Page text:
Last week, Hearst Newspapers made two big announcements: That Hearst intends to begin charging for some of its online news, and that it plans to soon launch its own e-reader device to rival Amazon’s Kindle 2.
Gawker cynically decries Hearst’s plan as The Last Stand of a Doomed Industry, but I think this is a step in the right direction — although I would encourage Hearst to think carefully whether it really wants to be in the device business.
We’ve seen how well grasping too tightly to the “paper” part of “newspaper” has worked out from a business perspective. I don’t think getting into the “e-reader” business is a better plan. When news companies get bogged down with manufacturing and owning the delivery vehicles for their content, they lose flexibility and start making backwards-focused business decisions.
It might make more sense for Hearst or other news publishers to partner with the maker of a popular, user-friendly e-reader to create a special-edition product for news. Here’s why…
CNET reports that currently price is stalling the growth of the e-reader market. (I know — I just paid $359 for my Kindle 2.) Yet, this technology is finally getting to the point that these devices are increasingly appealing and user-friendly. Look at how the iPod revolutionized how people interact with music — and the music business. Look at how the iTunes store is faring compared to, say Tower Records.
That’s a compelling precedent: The right kind of tool can change the media game, quickly.
Subsidizing the cost of e-readers could help this market grow quickly in a way that supports more modern and adaptable business models for news. Silicon Alley Insider recently offered their reasoning — and math — about why Printing the NYT costs twice as much as sending every subscriber a free Kindle. They note: “As a technology for delivering the news, newsprint isn’t just expensive and inefficient; it’s laughably so.”
In the current sour economy — plus the pitiable financial circumstances into which many (perhaps most) mainstream news organizations have cornered themselves thanks to backwards, insular thinking — there is no excuse for such laughable inefficiency.
After all, the core business of a news organization is to create content and deliver advertising. Technology and manufacturing has never been their strength. Delivery vehicles (from regular paper to the internet to e-readers and beyond) are fluid and will continue to evolve. This means that, in order to focus on their core business, it probably makes more sense for news organizations to create partnerships for delivery vehicles — so they can adapt quickly to changing technologies, needs, and opportunities.
WHAT HEARST IS DOING
Fortune reported (via CNN Money): “Given the evolving state of the technology, the Hearst reader is likely to debut in black and white and later transition to high-resolution color with the option for video as those displays, now in testing phases, get commercialized. Downloading content from participating newspapers and magazines will occur wirelessly. For durability, the device is likely to have a flexible core, perhaps even foldable, rather than the brittle glass substrates used in readers on the market today.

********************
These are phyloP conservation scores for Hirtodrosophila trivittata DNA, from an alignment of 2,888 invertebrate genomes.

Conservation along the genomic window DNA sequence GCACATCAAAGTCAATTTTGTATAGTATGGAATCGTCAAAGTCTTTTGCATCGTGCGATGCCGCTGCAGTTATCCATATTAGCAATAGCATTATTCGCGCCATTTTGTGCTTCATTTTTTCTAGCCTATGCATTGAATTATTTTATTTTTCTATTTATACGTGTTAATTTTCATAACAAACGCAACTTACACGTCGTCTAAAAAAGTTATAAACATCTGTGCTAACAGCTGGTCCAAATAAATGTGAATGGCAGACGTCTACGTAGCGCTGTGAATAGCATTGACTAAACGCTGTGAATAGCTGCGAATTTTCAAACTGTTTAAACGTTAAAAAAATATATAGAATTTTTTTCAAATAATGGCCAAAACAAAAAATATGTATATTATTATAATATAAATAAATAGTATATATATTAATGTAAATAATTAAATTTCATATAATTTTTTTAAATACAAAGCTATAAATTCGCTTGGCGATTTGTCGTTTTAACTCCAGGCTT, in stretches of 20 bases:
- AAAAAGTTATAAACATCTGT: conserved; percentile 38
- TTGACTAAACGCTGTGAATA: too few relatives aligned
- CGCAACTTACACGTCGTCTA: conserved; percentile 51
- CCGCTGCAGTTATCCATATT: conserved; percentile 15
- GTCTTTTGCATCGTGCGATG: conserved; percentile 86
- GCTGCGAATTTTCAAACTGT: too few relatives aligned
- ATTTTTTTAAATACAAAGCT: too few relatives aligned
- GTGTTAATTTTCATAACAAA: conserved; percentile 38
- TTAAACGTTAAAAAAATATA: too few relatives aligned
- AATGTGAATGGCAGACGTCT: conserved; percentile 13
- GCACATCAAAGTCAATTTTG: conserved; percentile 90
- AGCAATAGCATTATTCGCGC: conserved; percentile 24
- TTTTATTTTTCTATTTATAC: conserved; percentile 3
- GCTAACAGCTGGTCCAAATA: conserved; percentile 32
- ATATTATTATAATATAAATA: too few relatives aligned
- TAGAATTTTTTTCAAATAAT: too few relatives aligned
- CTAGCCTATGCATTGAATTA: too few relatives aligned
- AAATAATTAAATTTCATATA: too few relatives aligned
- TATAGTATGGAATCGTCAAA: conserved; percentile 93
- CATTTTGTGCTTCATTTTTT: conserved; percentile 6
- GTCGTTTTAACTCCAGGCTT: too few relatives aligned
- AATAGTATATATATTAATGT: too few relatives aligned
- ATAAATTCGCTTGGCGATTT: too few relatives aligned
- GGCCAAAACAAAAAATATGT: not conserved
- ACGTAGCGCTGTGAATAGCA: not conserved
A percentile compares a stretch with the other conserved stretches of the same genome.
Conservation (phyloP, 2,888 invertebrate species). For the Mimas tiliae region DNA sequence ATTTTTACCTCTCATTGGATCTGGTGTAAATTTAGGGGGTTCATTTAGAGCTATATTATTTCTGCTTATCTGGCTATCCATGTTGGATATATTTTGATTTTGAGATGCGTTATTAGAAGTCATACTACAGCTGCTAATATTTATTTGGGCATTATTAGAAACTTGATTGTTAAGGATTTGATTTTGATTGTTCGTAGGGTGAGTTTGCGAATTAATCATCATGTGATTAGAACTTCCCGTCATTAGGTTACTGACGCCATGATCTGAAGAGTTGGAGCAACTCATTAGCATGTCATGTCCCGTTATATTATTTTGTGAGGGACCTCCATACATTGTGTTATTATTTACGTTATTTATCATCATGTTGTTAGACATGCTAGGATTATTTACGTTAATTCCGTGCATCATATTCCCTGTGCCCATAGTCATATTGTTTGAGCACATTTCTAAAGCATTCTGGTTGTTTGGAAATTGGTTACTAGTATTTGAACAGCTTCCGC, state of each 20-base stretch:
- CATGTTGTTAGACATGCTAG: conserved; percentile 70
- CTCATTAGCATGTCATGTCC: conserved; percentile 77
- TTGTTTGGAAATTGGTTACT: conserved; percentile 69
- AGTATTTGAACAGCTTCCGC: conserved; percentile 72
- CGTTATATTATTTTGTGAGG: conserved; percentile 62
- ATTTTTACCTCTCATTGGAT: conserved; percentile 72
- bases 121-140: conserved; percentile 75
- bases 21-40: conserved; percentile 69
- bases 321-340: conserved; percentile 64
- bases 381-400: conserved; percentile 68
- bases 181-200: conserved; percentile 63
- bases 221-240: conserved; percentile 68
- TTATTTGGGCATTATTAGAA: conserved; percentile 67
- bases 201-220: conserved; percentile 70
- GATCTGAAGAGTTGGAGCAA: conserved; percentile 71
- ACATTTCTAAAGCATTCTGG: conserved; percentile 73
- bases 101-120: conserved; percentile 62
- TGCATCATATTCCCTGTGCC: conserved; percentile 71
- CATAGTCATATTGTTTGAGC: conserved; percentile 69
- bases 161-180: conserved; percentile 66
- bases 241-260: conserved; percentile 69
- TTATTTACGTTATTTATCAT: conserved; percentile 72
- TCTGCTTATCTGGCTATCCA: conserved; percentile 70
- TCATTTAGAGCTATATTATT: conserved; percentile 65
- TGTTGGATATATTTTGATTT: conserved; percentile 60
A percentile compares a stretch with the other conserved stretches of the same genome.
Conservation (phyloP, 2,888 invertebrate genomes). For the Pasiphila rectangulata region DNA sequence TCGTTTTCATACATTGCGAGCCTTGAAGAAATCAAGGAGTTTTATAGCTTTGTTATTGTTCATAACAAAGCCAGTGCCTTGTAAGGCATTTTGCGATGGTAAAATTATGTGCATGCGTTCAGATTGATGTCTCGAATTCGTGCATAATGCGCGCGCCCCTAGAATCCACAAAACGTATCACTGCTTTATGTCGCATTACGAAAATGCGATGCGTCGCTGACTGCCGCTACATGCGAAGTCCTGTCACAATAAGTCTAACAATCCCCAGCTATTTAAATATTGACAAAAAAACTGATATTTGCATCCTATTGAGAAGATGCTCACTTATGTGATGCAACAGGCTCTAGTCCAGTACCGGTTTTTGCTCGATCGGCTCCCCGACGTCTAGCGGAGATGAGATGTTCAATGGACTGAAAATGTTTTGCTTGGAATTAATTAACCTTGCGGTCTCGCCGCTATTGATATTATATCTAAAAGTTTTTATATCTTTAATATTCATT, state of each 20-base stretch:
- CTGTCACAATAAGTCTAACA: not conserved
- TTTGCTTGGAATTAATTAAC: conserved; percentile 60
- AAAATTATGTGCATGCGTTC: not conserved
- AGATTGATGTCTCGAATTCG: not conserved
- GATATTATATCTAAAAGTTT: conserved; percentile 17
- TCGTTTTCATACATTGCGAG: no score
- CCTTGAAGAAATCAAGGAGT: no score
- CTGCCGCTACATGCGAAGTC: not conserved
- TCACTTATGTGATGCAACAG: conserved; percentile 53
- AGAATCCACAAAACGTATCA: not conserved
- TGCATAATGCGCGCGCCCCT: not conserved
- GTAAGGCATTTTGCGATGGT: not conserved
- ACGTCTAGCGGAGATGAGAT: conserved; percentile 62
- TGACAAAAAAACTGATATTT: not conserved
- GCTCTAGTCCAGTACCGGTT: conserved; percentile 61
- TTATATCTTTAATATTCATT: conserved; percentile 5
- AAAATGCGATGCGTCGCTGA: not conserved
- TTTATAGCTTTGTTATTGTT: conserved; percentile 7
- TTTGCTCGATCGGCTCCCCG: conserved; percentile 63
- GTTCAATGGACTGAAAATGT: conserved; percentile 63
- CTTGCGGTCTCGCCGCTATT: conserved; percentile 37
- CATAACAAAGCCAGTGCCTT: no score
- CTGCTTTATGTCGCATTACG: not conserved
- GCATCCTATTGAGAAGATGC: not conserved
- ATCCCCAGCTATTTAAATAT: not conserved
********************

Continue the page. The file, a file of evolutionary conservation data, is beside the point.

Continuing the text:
“What Hearst and its partners plan to do is sell the e-readers to publishers and to take a cut of the revenue derived from selling magazines and newspapers on these devices. The company will, however, leave it to the publishers to develop their own branding and payment models. ‘That’s something you will never see Amazon do,’ someone familiar with the Hearst project said. ‘They aren’t going to give up control of the devices.'”
CNET noted: “It’s unclear if the device Hearst has been working on has anything to do with the eReader that Plastic Logic unveiled recently, but its principle seems the same. It’s a handheld device used to read digital content, much like the Kindle. The main difference would be that Hearst’s e-reader has a much larger size to accommodate the format of newspapers and magazines.”
I think Hearst’s plan is bold, but I’m skeptical of it for the same reason cited by Priya Ganapati in Wired.com “Hearst doesn’t have the tech credibility or relationships to make this a successful venture.”
Ganapati also wrote: “Hearst Interactive director Kenneth Bronfin sits on the board of directors for E Ink, the company whose screens power both the Kindle and Sony Reader. That means an E Ink screen is a near certainty for the Hearst e-reader. However, if Hearst plans to launch an e-reader this year it is likely the screen will be black and white, rather than color.
Ganapati’s story quoted Forrester analyst James McQuivey, who thinks a device that debuts with a black and white screen would be a deal killer for many of the company’s subscribers. “Periodicals are just not effective in black and white. People who buy Esquire or Harper’s Bazaar buy them because they want to see the magazine in color,” he told Wired.com.
WHERE PRINT MIGHT STILL MAKE SENSE
OK, I’m ready for the print-fetishist chorus: “But we love our newspapers! We adore the rustle and feel of the paper, the ink on our fingers, the pretty glossy big magazine photographs… No! No! We’ll never give up print!”
Fine. You can have your print — via smarter technology and business models, like small and nimble print on demand operations, or Dan Pacheco’s Printcasting project. Really. Print retains significant appeal and utility in some market segments, so it can and should continue there.
But as the core daily mass-market product for a news organization, print is a financial black hole.
Tradition is lovely, but unless you’re in the antique, museum, or theme park business, nostalgia makes for a poor business model.
NOTE: This is an expanded and much more opinionated version of an article I posted yesterday on Poynter’s E-Media Tidbits.